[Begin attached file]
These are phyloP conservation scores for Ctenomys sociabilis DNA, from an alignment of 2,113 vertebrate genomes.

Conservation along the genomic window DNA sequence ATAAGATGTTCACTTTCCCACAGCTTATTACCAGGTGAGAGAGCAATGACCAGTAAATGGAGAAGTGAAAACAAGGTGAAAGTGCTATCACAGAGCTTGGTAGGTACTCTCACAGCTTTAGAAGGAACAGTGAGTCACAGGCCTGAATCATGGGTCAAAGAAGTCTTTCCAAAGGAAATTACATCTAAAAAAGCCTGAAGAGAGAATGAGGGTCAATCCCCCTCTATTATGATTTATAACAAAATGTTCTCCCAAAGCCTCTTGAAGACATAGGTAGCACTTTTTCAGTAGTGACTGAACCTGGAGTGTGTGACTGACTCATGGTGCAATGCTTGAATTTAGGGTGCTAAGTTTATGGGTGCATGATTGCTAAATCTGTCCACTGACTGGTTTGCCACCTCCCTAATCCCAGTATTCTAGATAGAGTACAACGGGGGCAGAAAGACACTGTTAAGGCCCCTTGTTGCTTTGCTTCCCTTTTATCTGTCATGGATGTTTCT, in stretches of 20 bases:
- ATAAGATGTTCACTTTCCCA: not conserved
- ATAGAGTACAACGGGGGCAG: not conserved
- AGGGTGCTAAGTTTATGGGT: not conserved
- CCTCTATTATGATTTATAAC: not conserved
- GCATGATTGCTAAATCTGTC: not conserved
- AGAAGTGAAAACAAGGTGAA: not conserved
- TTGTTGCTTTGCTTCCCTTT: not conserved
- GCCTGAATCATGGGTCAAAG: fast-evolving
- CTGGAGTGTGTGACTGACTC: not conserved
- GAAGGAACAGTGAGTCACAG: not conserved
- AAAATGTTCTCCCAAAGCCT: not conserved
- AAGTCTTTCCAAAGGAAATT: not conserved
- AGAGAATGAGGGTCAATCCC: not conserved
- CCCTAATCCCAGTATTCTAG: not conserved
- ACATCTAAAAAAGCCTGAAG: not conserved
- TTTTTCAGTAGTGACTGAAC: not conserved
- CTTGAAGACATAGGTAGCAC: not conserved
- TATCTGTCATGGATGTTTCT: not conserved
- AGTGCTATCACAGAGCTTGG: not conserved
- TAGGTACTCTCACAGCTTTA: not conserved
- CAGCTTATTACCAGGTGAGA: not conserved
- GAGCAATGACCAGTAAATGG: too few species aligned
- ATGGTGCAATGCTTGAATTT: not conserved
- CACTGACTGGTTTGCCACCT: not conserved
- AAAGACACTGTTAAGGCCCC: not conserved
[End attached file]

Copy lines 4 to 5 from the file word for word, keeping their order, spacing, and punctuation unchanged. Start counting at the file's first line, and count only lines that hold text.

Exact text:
- ATAGAGTACAACGGGGGCAG: not conserved
- AGGGTGCTAAGTTTATGGGT: not conserved